Wolverine Building Group now has four divisions: Wolverine Building Inc., Wolverine Construction Management, Fryling Construction and Wolverine North America. Each division has its own focus area: commercial, health care, stick-built multi-unit residential. Wolverine North America was established in 2006 to handle the company’s growing number of projects outside of Michigan, Kelly said.
“They all kind of operate on their own, as if they are their own companies, their own profit and loss centers,” Kelly said.
Kelly said that Bob Fryling, before his well-publicized death, approached Wolverine Building about purchasing his construction company. After Fryling died, his widow repeated the request, and Kelly said Wolverine Building purchased the company, with a promise to retain the name.
“A lot of people ask, why do you still keep the Fryling name around? Fryling did have a good name in the construction industry for craftsmanship and Old World carpenters. The name had good name recognition in the marketplace,” Kelly said.
Wolverine Construction Management gives the company the opportunity to work with large-project clients from the beginning of a project, Kelly said.
“We also saw an opportunity, in that construction management was starting to come into vogue,” Kelly said. “Normally, these are large projects that are going to last two years, or sometimes longer. You enter into an agreement with the owner before the drawings are finalized. You become part of their team. That has carved a niche for itself in Michigan as it relates to the health care industry.”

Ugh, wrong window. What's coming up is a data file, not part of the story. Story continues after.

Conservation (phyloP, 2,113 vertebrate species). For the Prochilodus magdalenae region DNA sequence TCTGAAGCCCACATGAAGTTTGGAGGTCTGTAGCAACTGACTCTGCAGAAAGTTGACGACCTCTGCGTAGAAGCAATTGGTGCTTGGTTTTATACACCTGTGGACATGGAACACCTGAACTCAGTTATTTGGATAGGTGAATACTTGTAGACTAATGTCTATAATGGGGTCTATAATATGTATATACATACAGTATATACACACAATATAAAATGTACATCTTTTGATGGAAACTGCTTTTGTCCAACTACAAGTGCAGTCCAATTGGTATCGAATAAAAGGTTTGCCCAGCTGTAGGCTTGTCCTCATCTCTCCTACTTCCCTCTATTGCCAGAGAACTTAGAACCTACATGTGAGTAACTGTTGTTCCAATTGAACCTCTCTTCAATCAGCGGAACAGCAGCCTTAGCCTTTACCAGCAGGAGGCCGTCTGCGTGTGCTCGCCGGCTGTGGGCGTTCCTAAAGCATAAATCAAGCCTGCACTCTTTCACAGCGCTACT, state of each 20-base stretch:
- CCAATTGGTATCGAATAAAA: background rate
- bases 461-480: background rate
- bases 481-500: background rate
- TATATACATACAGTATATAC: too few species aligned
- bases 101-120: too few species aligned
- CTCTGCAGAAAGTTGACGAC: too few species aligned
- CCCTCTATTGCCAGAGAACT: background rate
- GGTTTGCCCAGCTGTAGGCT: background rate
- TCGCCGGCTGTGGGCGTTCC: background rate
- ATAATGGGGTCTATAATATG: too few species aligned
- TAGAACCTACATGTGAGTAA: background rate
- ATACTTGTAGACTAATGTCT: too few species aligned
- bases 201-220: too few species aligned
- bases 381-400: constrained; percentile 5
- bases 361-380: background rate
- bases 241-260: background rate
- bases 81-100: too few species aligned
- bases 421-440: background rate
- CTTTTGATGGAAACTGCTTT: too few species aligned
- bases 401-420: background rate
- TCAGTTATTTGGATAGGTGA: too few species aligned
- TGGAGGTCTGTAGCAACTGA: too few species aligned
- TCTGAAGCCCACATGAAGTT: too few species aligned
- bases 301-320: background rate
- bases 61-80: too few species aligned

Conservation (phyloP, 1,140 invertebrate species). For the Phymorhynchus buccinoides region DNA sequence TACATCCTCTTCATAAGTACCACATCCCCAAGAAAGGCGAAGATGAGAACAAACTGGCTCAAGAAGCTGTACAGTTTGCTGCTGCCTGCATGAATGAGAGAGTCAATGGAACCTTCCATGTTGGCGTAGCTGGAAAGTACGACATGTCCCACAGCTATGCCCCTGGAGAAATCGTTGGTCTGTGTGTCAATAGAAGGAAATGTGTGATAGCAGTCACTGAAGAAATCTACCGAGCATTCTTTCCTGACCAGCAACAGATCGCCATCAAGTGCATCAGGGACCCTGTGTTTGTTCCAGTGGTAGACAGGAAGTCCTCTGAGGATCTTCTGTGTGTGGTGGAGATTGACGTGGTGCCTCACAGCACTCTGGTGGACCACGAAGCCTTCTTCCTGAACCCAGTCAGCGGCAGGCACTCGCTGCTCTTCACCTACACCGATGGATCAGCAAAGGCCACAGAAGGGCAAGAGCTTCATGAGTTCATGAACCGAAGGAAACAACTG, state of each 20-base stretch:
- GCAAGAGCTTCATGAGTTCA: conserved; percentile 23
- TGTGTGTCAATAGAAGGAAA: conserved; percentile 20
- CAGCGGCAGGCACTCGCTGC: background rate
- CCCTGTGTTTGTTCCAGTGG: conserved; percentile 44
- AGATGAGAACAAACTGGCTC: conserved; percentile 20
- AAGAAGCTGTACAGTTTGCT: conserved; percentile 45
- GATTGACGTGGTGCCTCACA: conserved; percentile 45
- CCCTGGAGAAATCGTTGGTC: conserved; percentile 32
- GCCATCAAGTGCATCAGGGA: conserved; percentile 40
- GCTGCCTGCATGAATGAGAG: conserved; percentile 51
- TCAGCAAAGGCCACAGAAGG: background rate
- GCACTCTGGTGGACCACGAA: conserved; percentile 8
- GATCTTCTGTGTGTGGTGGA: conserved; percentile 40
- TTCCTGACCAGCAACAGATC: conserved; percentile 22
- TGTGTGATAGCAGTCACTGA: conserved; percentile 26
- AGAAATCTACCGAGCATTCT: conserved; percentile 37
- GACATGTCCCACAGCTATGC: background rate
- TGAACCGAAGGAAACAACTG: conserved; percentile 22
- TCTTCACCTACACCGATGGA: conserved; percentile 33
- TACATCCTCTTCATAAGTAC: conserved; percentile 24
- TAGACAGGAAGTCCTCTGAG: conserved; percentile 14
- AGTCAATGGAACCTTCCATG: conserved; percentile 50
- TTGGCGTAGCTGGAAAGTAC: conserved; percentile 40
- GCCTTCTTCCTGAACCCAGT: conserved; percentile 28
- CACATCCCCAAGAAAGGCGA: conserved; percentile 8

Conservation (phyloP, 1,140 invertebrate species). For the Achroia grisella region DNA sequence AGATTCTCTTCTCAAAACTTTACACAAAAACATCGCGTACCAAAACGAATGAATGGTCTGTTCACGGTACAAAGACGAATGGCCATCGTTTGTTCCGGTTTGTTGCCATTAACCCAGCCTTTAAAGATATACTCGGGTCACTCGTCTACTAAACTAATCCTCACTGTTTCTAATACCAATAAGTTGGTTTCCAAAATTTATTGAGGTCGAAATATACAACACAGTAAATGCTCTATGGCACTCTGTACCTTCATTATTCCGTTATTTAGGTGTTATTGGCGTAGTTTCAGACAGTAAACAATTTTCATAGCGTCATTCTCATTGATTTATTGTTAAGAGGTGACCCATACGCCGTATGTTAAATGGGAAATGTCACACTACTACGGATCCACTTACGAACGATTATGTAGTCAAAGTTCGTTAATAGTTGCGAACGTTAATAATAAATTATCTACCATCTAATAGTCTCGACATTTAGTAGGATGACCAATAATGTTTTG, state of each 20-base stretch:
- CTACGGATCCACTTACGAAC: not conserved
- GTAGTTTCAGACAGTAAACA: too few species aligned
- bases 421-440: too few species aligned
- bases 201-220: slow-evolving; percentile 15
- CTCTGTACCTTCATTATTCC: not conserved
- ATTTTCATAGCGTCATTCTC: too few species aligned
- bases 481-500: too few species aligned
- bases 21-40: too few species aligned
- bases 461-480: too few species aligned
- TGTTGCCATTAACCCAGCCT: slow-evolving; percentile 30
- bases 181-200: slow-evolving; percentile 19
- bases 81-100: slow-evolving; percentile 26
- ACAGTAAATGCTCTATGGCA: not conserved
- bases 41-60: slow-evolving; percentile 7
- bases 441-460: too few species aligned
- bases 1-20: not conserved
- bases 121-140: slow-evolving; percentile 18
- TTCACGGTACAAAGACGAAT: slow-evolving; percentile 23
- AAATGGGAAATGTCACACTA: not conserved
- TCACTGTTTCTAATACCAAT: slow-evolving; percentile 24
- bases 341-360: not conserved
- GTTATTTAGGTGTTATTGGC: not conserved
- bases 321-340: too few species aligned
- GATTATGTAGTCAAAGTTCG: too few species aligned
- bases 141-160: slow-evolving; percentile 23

Kelly and VanderZyden took different paths to end up in a similar place. Grand Rapids native VanderZyden’s route briefly stopped at Calvin College before leading him to the University of California at Berkeley, where he earned a bachelor’s degree in civil engineering. After two years of working in Chicago, he enrolled at the University of North Carolina for an MBA, and remains a big fan of Tar Heel basketball. He joined Wolverine Building as a project manager in 1988.
Kelly grew up in Houghton and wanted to teach architecture and drafting. Part of his Ferris State University degree program required him to spend three months working in the field in which he wanted to teach, so he took a temporary job at Wolverine Building. When he graduated, he fielded three teaching job offers, all in Detroit. As a Yooper, he balked at working in the big city and ended up taking Wolverine Building’s offer for a full-time job.
“I said, ‘I want to teach children, but the teaching market does look pretty lousy. I’ll come back and work for a year to two.’ … Had I been able to get a teaching job in Grand Rapids, I probably wouldn’t be here today.”
The father of four sons and a daughter, Kelly has coached football, soccer and hockey. He is a Caledonia Planning Commission member. VanderZyden, who has three daughters, serves on the Bethany Christian Services board and on the East Grand Rapids Planning Commission.
The company’s philosophy revolves around four core values: integrity, enjoyment, quality and improvement. Wolverine Building and its employees support a variety of community projects, including fund-raisers for local hospital foundations, VanderZyden said.
Wolverine Building still occasionally hears about the iconic gas stations it built years ago, Kelly said.
“There’s still some around,” Kelly said. “Every now and then, we get a photo in the mail and it says ‘Here’s an old Marathon station; I heard it had your panels on it.’ Fifty years later, and it’s still standing. It is amazing.” CQX